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GPs 'unaware' of breast cancer drug advice

Press Association logoPress Association 8/11/2016

Most GPs are unaware of official guidelines that recommend prescribing a breast cancer drug as a preventative measure where appropriate, a new study suggests.

The survey of hundreds of family doctors in England, Northern Ireland and Wales found three-quarters did not know about the advice on prescribing tamoxifen, a hormone therapy treatment.

Nearly half of the respondents were unaware that the drug had been shown to be effective in preventing the disease.

Their findings follow a report by Britain's Independent Cancer Taskforce that recommended GPs prescribe the drug as a first-line defence.

Research has shown that women at high risk of developing breast cancer who take tamoxifen can be protected from the disease for 20 years.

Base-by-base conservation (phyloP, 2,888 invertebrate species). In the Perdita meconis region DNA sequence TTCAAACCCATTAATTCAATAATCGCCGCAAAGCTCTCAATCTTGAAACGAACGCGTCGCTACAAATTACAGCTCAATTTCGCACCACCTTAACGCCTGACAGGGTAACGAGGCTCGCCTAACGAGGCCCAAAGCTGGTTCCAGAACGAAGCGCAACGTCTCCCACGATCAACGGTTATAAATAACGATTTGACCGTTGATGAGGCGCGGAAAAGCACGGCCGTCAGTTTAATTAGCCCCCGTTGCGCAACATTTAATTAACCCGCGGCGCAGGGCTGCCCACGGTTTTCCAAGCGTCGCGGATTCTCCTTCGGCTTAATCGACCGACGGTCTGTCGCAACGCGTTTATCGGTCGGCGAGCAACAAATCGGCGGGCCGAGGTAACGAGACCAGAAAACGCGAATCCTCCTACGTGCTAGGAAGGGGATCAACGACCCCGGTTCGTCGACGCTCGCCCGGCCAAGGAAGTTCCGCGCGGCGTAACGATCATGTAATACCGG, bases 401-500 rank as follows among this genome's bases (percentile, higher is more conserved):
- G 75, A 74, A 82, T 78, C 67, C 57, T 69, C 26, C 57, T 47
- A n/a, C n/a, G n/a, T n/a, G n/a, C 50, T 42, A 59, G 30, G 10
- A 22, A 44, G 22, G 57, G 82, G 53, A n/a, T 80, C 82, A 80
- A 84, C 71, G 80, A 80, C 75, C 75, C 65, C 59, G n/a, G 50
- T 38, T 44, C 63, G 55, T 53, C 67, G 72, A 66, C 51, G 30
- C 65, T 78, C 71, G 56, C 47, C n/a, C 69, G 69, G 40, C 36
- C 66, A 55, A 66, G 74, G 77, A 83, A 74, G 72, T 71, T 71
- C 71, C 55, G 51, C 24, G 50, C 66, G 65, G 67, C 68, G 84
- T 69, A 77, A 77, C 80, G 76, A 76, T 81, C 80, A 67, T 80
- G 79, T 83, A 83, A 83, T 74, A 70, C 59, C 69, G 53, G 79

The latest survey by Queen Mary University of London, University of Leeds, University College London and the University of Leicester was presented at the National Cancer Research Institute conference.

Researchers presented 928 respondents with a series of scenarios where a healthy patient was seeking a tamoxifen prescription. They found 51.2 per cent of the GPs knew that the drug can reduce breast cancer risk, while 24.1 per cent said they were aware of the relevant professional advice.

NICE guidelines issued in 2013 state that women with a family history of breast cancer who are deemed "high risk" should be offered tamoxifen by their GP if they have not gone through the menopause. Tamoxifen or another drug, raloxifene, should be offered for those who have.

If a patient is deemed to be at moderate risk a GP may offer tamoxifen.

According to cancer care charity MacMillan tamoxifen also lowers the risk of early breast cancer recurring after surgery or developing in the other breast and can control advanced breast tumours.

Common side effects of the drug can include hot flushes, fatigue, dizziness, nausea and disruption to menstruation. Rarer adverse reactions include blood clots, liver changes and skin complaints.

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